MAN VS. BEAST: In the wake of elk shooting, a link to our spring feature on Ottawa’s struggle to come up with an effective wildlife strategy

By Ron Corbett

Forget about coyote sightings in Nepean and moose on the loose in Bell’s Corners. Forget about fishers dining on house pets in West Carleton and black bears meandering down Moodie Drive. For that matter, forget about beavers, white-tailed deer, the elusive eastern Ontario cougar, eels caught in a water filtration plant below Parliament Hill, and turkeys terrorizing senior citizens in Barrhaven. If you really want to know how plentiful and absurd wildlife stories can be in Ottawa, start with a robin.

Despite its geographic location, the city currently does not have a wildlife strategy — or a single worker tasked to handle wildlife strategies. Illustration by Anthony Tremmaglia.

Actually, let’s back up a little and start with a chipping sparrow. In June of last year, sightings of chipping sparrows along Holmwood Avenue sparked a row between some Glebe residents and a contractor hired to remove a stand of trees at Lansdowne Park as part of the redevelopment of the park. Chipping sparrows are migratory birds and, as such, are protected under the Migratory Birds Convention Act. According to the residents, if chipping sparrows were living in those trees, then work at Lansdowne had to stop.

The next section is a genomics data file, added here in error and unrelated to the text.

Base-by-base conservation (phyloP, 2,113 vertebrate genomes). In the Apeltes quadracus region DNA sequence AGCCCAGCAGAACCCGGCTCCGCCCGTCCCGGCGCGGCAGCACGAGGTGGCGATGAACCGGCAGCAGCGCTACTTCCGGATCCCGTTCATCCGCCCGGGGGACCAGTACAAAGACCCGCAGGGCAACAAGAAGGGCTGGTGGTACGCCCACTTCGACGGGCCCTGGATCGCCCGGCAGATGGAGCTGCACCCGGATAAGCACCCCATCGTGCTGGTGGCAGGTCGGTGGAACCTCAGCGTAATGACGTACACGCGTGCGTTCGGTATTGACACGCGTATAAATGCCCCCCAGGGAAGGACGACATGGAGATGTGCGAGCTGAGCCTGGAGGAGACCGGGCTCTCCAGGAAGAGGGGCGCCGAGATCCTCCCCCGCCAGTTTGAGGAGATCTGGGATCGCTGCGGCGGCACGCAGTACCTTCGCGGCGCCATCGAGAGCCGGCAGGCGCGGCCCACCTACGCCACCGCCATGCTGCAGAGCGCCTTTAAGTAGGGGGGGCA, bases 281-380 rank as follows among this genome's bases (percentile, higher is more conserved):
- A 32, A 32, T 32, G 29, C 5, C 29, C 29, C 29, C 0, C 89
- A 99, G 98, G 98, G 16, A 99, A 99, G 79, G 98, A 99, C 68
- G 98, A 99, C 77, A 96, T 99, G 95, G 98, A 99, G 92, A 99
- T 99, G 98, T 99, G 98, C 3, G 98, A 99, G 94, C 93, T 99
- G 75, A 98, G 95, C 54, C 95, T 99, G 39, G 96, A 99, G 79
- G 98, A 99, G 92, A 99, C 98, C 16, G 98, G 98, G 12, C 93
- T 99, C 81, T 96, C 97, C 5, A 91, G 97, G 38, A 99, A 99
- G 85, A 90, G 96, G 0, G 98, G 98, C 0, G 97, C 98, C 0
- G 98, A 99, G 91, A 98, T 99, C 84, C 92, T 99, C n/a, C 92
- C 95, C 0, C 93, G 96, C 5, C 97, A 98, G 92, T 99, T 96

To make their point, they chained themselves to trees, gave media interviews, and taped pages from the Dr. Seuss book The Lorax to a fence. Only when it was pointed out to them that chipping sparrows nest in bushes, not trees, did the residents unchain themselves and go home. Surprisingly, no one from the City of Ottawa was able to diffuse the situation. That’s because the city has not a single worker tasked to handle wildlife issues — lots of bylaw officers, but not a single biologist.

Anyway, back to that stand of trees. After the chipping sparrows left, a cardinal’s nest was found. A cardinal is also a migratory bird. Again, it looked as though work at Lansdowne was going to stop until, over the course of several days of round-the-clock surveillance of the nest, no cardinal appeared. (more…)